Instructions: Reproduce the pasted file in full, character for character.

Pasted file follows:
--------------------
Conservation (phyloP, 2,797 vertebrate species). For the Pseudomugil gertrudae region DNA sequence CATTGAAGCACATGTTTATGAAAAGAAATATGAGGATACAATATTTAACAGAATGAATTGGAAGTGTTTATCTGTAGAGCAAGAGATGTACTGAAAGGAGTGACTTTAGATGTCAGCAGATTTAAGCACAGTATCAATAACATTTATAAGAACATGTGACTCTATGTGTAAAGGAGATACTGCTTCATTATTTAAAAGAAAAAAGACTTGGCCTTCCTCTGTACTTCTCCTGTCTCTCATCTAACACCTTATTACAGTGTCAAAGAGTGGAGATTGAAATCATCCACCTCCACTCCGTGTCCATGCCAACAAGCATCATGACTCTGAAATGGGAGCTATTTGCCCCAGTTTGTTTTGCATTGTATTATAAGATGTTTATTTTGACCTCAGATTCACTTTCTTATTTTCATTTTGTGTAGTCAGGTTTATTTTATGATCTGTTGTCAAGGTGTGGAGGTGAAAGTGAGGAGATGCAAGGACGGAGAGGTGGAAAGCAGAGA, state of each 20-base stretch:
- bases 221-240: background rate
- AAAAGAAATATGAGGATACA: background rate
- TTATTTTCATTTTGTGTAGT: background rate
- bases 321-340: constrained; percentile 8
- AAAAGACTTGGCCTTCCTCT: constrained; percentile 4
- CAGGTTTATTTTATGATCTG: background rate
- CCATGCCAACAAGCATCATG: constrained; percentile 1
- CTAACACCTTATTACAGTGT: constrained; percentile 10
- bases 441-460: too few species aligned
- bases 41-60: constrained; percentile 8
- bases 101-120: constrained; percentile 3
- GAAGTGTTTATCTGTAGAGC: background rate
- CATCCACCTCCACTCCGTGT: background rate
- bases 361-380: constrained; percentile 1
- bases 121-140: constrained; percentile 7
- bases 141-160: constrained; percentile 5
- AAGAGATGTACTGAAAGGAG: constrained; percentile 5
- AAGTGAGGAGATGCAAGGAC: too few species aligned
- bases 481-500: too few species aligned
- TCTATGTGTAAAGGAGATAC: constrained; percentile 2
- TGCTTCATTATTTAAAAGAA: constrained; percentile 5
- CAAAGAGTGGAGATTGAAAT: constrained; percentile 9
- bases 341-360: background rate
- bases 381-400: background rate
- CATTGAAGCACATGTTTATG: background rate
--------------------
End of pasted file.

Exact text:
Conservation (phyloP, 2,797 vertebrate species). For the Pseudomugil gertrudae region DNA sequence CATTGAAGCACATGTTTATGAAAAGAAATATGAGGATACAATATTTAACAGAATGAATTGGAAGTGTTTATCTGTAGAGCAAGAGATGTACTGAAAGGAGTGACTTTAGATGTCAGCAGATTTAAGCACAGTATCAATAACATTTATAAGAACATGTGACTCTATGTGTAAAGGAGATACTGCTTCATTATTTAAAAGAAAAAAGACTTGGCCTTCCTCTGTACTTCTCCTGTCTCTCATCTAACACCTTATTACAGTGTCAAAGAGTGGAGATTGAAATCATCCACCTCCACTCCGTGTCCATGCCAACAAGCATCATGACTCTGAAATGGGAGCTATTTGCCCCAGTTTGTTTTGCATTGTATTATAAGATGTTTATTTTGACCTCAGATTCACTTTCTTATTTTCATTTTGTGTAGTCAGGTTTATTTTATGATCTGTTGTCAAGGTGTGGAGGTGAAAGTGAGGAGATGCAAGGACGGAGAGGTGGAAAGCAGAGA, state of each 20-base stretch:
- bases 221-240: background rate
- AAAAGAAATATGAGGATACA: background rate
- TTATTTTCATTTTGTGTAGT: background rate
- bases 321-340: constrained; percentile 8
- AAAAGACTTGGCCTTCCTCT: constrained; percentile 4
- CAGGTTTATTTTATGATCTG: background rate
- CCATGCCAACAAGCATCATG: constrained; percentile 1
- CTAACACCTTATTACAGTGT: constrained; percentile 10
- bases 441-460: too few species aligned
- bases 41-60: constrained; percentile 8
- bases 101-120: constrained; percentile 3
- GAAGTGTTTATCTGTAGAGC: background rate
- CATCCACCTCCACTCCGTGT: background rate
- bases 361-380: constrained; percentile 1
- bases 121-140: constrained; percentile 7
- bases 141-160: constrained; percentile 5
- AAGAGATGTACTGAAAGGAG: constrained; percentile 5
- AAGTGAGGAGATGCAAGGAC: too few species aligned
- bases 481-500: too few species aligned
- TCTATGTGTAAAGGAGATAC: constrained; percentile 2
- TGCTTCATTATTTAAAAGAA: constrained; percentile 5
- CAAAGAGTGGAGATTGAAAT: constrained; percentile 9
- bases 341-360: background rate
- bases 381-400: background rate
- CATTGAAGCACATGTTTATG: background rate